Review by Ian Keogh
It’s not that there haven’t been dark moments in their previous work, but Night & Day has Michael Green and Mike Johnson taking a definite turn into the darkness over their four stories. Thematically almost everything could have fitted under the Finest Worlds title of the previous volume as each new story features a dramatic shift in circumstances. There’s a world controlled by Gorilla Grodd, one where amalgamations of the Justice League and Teen Titans are the primary heroes, and the lunatics having taken over the asylum when Supergirl and Robin remember their first teaming. There’s not much comedy relief over what are Green and Johnson’s final stories, and what there is occurs at the start of the Robin and Supergirl story, a few bright glimmers before Supergirl is given a horrific lesson in why Batman’s villains are best confined to Arkham Asylum.
The Grodd story provides the volume title, and is the best here, presenting a world ruled by Grodd, now powerful enough to control almost every human mind on Earth, having ensured Superman can no longer operate on the planet. Green and Johnson also include a brief note explaining Lana Lang’s behaviour in The Search for Kryptonite. It’s more a solo Batman outing than a team-up, but good enough that we shouldn’t really worry.
As can be seen by the list of artists, there shouldn’t be any complaints about how Night & Day looks. The sample pages are the work of Francis Manapul and Rafael Albuquerque, who bring very different styles to the horror of their material, Manapul smooth and Albuquerque gritty, but both are applicable. Scott Kolins is also very good, but writes as well as draws his story about the monsters of the DC universe, and on this basis his writing is nowhere near as accomplished as his art.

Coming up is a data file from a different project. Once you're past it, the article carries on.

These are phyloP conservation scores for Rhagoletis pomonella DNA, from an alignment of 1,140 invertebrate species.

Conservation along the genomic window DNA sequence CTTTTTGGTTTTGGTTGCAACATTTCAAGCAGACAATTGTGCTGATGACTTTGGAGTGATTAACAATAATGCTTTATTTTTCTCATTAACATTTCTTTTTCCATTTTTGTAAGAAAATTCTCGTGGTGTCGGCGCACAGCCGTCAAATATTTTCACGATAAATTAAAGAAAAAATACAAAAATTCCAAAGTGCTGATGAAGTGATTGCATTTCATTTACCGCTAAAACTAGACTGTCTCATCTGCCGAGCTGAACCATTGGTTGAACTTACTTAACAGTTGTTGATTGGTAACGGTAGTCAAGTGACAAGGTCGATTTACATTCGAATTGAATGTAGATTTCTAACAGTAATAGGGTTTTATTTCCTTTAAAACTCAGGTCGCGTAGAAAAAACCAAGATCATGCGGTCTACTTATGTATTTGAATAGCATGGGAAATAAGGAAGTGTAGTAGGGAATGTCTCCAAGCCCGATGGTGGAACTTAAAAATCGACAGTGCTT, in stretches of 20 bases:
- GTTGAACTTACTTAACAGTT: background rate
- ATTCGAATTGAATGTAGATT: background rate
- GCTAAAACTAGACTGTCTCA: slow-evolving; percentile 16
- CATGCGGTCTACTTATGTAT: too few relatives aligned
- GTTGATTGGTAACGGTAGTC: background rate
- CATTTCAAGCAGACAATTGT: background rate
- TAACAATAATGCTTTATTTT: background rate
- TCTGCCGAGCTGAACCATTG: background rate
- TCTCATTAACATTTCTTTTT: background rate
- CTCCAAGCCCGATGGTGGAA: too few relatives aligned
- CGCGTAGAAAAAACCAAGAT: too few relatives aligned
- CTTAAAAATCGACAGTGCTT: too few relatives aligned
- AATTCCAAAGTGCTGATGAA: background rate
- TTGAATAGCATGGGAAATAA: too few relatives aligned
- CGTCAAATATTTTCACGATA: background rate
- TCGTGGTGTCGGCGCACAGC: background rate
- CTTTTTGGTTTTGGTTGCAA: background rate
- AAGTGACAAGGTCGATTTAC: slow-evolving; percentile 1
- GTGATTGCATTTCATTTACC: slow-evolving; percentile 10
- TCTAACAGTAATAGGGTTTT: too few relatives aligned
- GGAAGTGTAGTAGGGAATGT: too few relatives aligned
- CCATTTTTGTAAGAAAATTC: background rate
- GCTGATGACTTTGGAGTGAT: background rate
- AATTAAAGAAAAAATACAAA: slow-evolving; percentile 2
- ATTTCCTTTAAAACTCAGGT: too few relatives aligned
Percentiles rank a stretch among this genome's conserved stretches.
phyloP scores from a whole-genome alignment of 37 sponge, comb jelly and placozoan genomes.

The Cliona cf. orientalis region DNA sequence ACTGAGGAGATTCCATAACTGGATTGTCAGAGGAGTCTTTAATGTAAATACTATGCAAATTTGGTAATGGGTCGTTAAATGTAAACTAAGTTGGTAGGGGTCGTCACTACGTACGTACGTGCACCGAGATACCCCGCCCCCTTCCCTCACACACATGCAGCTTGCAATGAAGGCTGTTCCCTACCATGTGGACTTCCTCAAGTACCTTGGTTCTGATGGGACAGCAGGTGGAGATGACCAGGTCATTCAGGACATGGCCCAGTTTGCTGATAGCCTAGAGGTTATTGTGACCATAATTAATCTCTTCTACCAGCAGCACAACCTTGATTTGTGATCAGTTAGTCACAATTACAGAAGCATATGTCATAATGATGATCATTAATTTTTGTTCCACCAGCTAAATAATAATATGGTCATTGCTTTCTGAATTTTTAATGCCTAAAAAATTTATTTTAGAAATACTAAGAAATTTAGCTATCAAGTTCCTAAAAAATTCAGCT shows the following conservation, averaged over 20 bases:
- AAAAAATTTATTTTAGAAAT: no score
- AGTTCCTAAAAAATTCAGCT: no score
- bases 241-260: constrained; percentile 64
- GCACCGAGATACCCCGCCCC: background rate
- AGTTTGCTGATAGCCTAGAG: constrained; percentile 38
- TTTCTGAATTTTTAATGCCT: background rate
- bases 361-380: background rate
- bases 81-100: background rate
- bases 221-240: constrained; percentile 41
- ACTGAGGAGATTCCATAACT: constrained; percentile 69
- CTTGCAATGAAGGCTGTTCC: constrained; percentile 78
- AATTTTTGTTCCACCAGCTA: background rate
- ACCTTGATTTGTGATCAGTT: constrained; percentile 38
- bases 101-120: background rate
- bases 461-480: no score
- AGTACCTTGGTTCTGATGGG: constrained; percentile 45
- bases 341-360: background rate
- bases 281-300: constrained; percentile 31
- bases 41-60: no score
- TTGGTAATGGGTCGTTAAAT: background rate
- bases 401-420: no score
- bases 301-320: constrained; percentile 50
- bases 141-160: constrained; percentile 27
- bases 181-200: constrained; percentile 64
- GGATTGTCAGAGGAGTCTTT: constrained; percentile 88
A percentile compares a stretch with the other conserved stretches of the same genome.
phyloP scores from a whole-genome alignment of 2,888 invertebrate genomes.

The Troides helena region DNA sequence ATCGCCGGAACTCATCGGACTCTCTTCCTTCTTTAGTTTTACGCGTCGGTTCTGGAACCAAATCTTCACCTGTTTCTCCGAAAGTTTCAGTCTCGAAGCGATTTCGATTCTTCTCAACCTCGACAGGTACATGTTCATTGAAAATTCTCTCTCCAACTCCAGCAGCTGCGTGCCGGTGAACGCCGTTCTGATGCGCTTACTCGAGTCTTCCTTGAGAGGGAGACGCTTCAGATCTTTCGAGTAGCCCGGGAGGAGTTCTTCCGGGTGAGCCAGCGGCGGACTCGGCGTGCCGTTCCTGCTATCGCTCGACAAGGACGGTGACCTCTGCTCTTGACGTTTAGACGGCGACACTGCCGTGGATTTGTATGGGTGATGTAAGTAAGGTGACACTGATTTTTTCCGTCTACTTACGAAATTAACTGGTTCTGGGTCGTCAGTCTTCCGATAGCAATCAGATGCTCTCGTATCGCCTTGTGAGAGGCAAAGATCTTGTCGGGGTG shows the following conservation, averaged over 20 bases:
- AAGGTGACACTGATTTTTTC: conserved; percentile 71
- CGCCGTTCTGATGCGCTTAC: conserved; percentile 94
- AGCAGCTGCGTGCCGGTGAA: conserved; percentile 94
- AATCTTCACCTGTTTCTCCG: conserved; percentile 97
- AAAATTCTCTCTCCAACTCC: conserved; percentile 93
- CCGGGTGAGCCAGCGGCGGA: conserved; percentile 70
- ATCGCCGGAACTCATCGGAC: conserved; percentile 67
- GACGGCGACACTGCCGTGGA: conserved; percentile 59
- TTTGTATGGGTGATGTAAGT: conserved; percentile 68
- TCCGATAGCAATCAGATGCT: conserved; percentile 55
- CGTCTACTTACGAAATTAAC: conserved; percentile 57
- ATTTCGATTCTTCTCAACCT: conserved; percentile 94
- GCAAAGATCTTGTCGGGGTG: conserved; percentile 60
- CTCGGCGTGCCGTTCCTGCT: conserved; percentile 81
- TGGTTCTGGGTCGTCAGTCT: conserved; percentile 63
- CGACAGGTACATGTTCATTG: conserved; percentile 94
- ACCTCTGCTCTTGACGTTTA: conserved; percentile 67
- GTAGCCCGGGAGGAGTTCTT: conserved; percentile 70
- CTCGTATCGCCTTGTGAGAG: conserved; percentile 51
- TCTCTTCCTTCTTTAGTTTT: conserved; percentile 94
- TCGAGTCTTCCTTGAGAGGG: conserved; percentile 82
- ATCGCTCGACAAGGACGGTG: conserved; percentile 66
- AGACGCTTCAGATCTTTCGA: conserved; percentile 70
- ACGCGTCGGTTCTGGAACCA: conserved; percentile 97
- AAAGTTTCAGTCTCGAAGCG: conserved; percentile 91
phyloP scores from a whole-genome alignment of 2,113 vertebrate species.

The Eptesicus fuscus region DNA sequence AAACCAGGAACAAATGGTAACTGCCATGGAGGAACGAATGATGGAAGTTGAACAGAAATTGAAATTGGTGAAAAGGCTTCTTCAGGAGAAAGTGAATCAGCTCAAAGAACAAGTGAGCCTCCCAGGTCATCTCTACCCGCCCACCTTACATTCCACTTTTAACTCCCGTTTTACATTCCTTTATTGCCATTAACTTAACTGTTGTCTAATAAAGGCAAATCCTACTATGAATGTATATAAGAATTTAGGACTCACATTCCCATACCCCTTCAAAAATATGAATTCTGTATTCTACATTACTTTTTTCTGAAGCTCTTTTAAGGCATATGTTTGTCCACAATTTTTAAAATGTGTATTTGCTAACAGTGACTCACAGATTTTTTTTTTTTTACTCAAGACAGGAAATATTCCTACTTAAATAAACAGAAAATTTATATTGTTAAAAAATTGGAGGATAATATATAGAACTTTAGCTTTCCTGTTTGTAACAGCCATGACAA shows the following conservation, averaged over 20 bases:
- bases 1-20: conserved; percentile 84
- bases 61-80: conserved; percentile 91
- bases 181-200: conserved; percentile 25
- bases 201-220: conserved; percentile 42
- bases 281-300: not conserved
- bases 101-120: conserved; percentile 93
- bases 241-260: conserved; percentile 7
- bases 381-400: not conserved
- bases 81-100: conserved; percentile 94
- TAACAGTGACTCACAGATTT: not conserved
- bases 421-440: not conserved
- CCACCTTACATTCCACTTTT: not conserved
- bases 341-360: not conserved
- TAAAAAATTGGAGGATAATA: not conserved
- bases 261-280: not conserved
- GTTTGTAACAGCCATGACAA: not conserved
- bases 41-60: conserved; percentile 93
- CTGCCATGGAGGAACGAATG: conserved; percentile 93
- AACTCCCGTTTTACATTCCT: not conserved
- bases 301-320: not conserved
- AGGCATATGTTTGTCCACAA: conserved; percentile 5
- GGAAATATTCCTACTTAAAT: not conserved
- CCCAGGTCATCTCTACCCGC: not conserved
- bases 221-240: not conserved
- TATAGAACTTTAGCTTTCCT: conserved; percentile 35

The remaining credited artists all draw pages of a Halloween story in which the nightmares of Batman, Superman and several villains and supporting characters are spotlighted. It has some nice moments, especially Lex Luthor’s dream, but the writing team of Peter Johnson and Matt Cherniss don’t entirely convince. Plus, it appears not long after we’ve read another story about dreams and nightmares.
This is a considerably patchier collection than Green and Johnson’s previous outings, and not just because others also contribute. When DC repackaged this content these stories ended up split over Superman/Batman Vol. 5 and Vol. 6.